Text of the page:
Sure. So when you think about really just overall, you’ve got some of that is or a lot of that is driven just by the expansion of customer demand. We had some bad weather that occurred in the quarter, and so that absorbed more capacity as a result of the hurricane. We also had some rental as well as other capacity absorption in Mexico. And so it wouldn’t, you can’t pinpoint it or attribute to one thing, but certainly the market has picked up in the third quarter from of volume perspective. And as you mentioned, we’re going to work hard to make sure that incremental margins follow along.

Bill Dezellem

And so what about individual large pieces of business, whether it be frac fleet, mining, or some of these space or I should say aerospace or some of these other areas that can drive really big volume did, were there contributors there also?

Westy Ballard

No, I wouldn’t single out one. I’ll tell you one of the things that I’m delighted about is that we have a diversified customer base. And we serve anywhere at any given time, eight to 10 sectors. And so I wouldn’t attribute that spike to one customer over another. I think it was pretty widely dispersed across a variety of sectors.

Bill Dezellem

Great. Thank you for allowing all the questions in the commentary.

Westy Ballard

Of course. Thanks Bill.

Operator

Thank you. There are no further participants in the queue at this time. [Operator Instructions] Your next question is coming from Eric Beder from CG Capital. Your line is live.

Eric Beder

Good morning.

Westy Ballard

Good morning, Eric.

Eric Beder

Good morning. Could you talk a little bit about you’ve signed a number of agreements for Gulf Coast marine bunkering, the different ports where – how should we be thinking about this in terms of as a driver and in terms of timing for some of these port agreements to start generating revenue?

Westy Ballard

Yes, we – as you’ve, I think noted, we’ve leaned into five ports along the Gulf Coast and think that our ability to expand that kind of U.S. LNG bunkering is very interesting as I mentioned. And in doing so, I think it’s more of an iterative process. And so we’ll start using molecules from our George West facility truck them down to the port with what we think are some likely customers. But I don’t think that’s a Q4. I think that’s probably a Q1 endeavor.

And I think, look for that to build throughout the year, next year. We haven’t completely modeled out the 2020 LNG bunkering scenario, and we are working hard on that. So I think there’ll be more to follow and kind of more commentary around that as we proceed into the first quarter. But I would say that’s really more of a first quarter. And then again escalating throughout the year, next year.

Eric Beder

And in terms of capacity and production, are you – would you consider an acquisition of another facility as you did with Port Arthur, excuse me…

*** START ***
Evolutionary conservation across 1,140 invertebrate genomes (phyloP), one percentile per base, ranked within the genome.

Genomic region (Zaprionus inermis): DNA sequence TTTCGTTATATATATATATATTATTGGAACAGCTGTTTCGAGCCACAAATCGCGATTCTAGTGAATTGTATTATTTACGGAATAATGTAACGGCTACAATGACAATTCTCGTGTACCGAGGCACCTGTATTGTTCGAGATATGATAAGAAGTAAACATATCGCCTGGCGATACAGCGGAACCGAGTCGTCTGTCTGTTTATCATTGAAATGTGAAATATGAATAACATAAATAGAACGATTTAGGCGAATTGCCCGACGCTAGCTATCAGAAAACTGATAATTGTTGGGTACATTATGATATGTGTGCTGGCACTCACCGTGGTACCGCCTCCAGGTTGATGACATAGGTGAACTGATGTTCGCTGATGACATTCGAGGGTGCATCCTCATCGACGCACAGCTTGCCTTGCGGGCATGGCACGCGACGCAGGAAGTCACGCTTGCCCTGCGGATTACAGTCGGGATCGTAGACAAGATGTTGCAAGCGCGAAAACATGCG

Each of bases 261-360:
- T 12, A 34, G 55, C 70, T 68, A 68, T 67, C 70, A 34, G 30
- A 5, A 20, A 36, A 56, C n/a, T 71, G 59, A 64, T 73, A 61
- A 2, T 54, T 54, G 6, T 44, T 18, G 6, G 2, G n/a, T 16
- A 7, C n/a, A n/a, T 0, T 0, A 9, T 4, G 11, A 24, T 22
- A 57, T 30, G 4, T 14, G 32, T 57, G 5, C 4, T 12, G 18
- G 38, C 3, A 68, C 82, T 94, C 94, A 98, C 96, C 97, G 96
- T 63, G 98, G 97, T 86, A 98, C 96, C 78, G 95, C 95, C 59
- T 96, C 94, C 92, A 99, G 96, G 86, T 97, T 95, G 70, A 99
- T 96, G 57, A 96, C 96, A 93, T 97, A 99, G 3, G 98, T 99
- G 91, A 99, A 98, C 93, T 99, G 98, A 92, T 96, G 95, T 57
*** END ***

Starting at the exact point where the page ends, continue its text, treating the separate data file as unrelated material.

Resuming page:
Westy Ballard

We would. We’d consider, I think a variety of things. We’d consider not only inorganic acquisition similar to a Port Arthur, but I think we’d also look at if reach inflection points that require additional CapEx for expansion in our George West facility. George West facility is pretty busy these days. And it stands the reason that there may be a point in time where we do reach an inflection point. So look for us to be, I think, open minded about not only potential acquiring of additional capacity, but also the expansion of preexisting as well.

Eric Beder

Great. Thank you. Good luck.

Westy Ballard

Thank you.

Operator

Thank you. Your next question is coming from Bill Dezellem from Tieton Capital. Your line is live.

Bill Dezellem

Great. Thank you. During the quarter there was an 8K that highlighted an extension or a change of Jim’s Consulting Agreement. Would you discuss that change and explain kind of what you were trying to accomplish there?

Westy Ballard

Jim Aivalis is a tremendous resource for our company and has, I think wonderful insight. And as a new CEO transitioning, he’s been a great sounding board. And I think just a really great leader across a variety of our departments. And so what I didn’t want to do was lose that really institutional knowledge, and I didn’t want to lose the ability to have him act in a way that could be additive to the men and women who are have a history with him. I think that what we were trying to do is make sure that it was a much more streamlined and cost effective approach. He is also a Director of our company. And so we want to make sure that that his remuneration was commensurate with what his services.

Bill Dezellem

Great. Thank you.

Westy Ballard

Yes. Thank you.

Operator

Thank you. [Operator Instructions] Thank you. There are no further questions in the queue. I’ll now hand a conference back to Westy Ballard for closing remarks. Please go ahead.

Westy Ballard

Thank everyone for joining us this morning. And we look forward to seeing you down the road into the next quarter.

Operator

Thank you ladies and gentlemen. This concludes today’s event. You may disconnect at this time and have a wonderful day. Thank you for your participation.